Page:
of internet freedom, but its secretariat is understaffed and underfunded.
The government can also make a contribution
to promoting internet freedom by applying the same normative principles in policy debates in the Netherlands as it advocates
broad. If constitutional democracies fail to do this, they risk being seen by the world as Janus-faced, paying lip service
to one set of values (the rights and freedoms guaranteed under the rule of law) while actually implementing another (restrictions
on freedoms that do not meet the safeguards required under the rule of law), as explained in section V.2. This is the very
problem which is currently detracting from the credibility of the United States at home and was criticised by Richard Haass,
president of the US Council on Foreign Relations, in his study entitled Foreign Policy Begins at Home.1
question was whether Dutch jurisdiction over internet freedom is limited to activities in the Netherlands, or whether it extends,
by virtue of the increased technological possibilities, to situations outside the country. The second part of the question
was how the Dutch government could help to effectively safeguard internet freedom beyond the country’s borders if such jurisdiction
does not extend this far. On the internet the production, storage and distribution of information is no longer bound by place
and time. The internet has no national borders. However, although the technological possibilities have indeed increased, this
does not mean that the powers too are broader. In section V.2.2 this question is focused on the draft of the Computer Crime
III Bill which has been the subject of consultation. In the AIV’s opinion, the powers created in this draft bill are wider
than permitted under international law.
Nonetheless, the national states continue to play an important role because
the physical infrastructure of the internet begins and ends in an area over which they have de facto and de jure jurisdiction.
Questions about access and free and unchecked communication are therefore still concentrated within the national legal sphere.
It becomes apparent in chapters III and V, which deal with issues of access, surveillance and censorship, that these are national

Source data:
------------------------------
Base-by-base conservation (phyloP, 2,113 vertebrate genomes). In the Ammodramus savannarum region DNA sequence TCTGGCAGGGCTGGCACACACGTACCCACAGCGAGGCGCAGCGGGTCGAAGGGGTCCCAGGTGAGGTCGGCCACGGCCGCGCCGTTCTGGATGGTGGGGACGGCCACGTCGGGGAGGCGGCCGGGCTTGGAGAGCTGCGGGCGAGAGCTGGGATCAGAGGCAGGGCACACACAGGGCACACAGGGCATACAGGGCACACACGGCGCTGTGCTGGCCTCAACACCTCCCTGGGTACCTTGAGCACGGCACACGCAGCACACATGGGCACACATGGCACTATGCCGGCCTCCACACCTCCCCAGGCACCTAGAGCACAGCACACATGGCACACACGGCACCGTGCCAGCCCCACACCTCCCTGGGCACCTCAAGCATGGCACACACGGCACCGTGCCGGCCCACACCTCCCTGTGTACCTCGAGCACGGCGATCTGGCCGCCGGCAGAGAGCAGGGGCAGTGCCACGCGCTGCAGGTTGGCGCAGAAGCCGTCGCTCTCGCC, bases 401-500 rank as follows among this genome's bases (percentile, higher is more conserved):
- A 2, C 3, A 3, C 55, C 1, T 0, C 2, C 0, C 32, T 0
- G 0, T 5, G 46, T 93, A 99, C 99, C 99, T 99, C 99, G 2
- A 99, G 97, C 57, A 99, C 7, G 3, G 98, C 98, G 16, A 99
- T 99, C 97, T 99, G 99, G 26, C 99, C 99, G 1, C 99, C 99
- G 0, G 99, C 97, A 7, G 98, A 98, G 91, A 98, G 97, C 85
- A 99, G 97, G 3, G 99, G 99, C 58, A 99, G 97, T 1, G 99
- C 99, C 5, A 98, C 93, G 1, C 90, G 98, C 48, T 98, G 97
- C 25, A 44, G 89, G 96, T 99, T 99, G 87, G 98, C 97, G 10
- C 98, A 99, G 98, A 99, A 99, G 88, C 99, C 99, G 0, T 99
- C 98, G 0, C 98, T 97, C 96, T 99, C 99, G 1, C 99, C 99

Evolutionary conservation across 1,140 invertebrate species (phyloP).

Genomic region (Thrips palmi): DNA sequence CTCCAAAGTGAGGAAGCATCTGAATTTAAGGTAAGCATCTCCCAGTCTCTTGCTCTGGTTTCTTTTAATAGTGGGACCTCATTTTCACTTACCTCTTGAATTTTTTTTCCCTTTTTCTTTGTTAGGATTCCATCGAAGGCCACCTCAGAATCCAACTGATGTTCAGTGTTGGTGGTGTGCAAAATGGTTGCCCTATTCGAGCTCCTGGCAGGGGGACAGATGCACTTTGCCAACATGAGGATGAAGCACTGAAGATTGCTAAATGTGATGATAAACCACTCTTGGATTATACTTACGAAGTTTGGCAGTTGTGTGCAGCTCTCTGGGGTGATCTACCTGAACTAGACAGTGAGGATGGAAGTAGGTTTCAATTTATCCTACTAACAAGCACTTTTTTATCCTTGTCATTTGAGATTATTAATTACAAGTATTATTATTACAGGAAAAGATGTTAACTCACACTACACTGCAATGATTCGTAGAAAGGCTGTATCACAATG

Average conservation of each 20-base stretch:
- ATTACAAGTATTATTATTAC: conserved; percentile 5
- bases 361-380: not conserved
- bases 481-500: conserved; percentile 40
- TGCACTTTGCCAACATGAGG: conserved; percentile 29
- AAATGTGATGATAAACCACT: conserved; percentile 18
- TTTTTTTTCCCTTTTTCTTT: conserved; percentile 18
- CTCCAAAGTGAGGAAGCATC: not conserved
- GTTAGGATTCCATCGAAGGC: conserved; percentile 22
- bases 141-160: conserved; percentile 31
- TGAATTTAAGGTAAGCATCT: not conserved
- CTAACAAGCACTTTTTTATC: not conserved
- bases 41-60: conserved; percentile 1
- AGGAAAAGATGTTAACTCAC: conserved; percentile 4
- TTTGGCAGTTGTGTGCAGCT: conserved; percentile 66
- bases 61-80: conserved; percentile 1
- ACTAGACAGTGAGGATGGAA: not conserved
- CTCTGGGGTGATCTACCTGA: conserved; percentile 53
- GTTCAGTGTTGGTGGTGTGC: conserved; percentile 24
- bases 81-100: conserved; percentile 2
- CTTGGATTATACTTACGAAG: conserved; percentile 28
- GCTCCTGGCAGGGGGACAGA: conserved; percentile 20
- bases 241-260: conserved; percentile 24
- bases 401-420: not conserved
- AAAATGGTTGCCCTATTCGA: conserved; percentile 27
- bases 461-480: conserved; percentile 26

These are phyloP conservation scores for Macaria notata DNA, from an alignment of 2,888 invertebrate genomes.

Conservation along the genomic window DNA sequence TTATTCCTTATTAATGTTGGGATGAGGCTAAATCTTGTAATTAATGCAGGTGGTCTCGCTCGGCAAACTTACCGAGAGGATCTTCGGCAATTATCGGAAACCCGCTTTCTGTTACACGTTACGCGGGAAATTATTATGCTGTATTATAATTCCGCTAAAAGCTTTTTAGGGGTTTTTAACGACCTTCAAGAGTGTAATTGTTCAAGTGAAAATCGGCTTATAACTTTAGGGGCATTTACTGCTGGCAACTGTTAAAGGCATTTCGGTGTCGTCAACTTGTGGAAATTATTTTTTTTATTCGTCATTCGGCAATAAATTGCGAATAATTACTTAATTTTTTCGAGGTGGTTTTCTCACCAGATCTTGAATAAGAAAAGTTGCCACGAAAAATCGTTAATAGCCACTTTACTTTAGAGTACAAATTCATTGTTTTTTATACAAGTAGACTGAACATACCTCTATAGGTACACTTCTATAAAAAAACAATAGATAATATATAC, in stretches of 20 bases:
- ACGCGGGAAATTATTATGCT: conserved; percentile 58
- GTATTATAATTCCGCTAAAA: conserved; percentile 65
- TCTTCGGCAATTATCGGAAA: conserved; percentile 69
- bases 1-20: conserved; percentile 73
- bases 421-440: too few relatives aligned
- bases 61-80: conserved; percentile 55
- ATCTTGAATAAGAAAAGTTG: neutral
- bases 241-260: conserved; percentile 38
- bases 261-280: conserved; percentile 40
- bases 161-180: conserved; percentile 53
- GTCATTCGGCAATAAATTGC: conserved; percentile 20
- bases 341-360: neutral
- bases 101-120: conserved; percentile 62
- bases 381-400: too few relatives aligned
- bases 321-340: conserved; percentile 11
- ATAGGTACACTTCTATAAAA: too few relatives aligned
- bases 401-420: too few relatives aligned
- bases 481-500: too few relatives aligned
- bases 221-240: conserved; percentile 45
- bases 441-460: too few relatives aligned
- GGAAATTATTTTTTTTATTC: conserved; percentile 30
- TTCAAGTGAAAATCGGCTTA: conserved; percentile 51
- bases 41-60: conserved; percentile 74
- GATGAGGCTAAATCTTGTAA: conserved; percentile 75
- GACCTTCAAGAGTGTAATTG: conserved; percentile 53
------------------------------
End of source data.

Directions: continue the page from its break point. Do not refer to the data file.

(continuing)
decisions which are assessed in the light of international or regional (ECHR and EU) conventions. By contrast, section V.4
explains that the major international internet companies which play a role in internet access and the free use of the internet
fall under Dutch jurisdiction only to a limited extent, namely if the acts in question are performed within that jurisdiction.
In addition, there is regular discussion about when exactly this occurs in the case of internet services. The Google Spain
judgment of the European Court of Justice represents a breakthrough in this respect.
The third question was to what
extent businesses are responsible for protecting citizens’ internet freedom in countries where they operate, and how the Dutch
government, both by itself and in cooperation with other countries, can encourage businesses to assume such responsibility.
This advisory report explains that the electronic communication industry is now organised very differently than in the period
when the main means of communication were telephone and telex. The system of state monopolies in an international framework
under public law has been replaced by a system consisting of many players. In this system, the private sector plays a major
role. This has been discussed at various places in this report, particularly in chapter II and section V.4. The private sector
plays an important role in the governance of the internet, and internet companies provide a variety of services such as search
engines, cloud computing (sections III.4.1 and IV.3.2) and email. Sometimes they are compelled to act as extensions of the
authorities, as in the case of data retention (section III.2) or censorship, which is something to which they may or may not
raise objections (section V.3). The private sector therefore has considerable influence over internet freedom.
should be noted that the position of internet companies is not always legally clear. For example, it is not clear in the Netherlands
whether the social media come under telecommunication law or media law. The answer to this question has a major bearing on
the extent to which they can be held liable for the content of communications and publications. Moreover, companies can find
themselves backed into a corner by national jurisdictions with different legal regimes. Commercial considerations are normally
decisive for internet companies, both generally and as regards the collection, processing and storage of data of internet
users. As yet, it is unclear in law to what extent businesses are responsible for protecting internet freedom. This question
must be viewed within the broader context of corporate social responsibility. The UN’s Guiding Principles on Business and
Human Rights, which have been drawn up for this purpose and are currently the subject of international consultation, are of
special relevance in this area.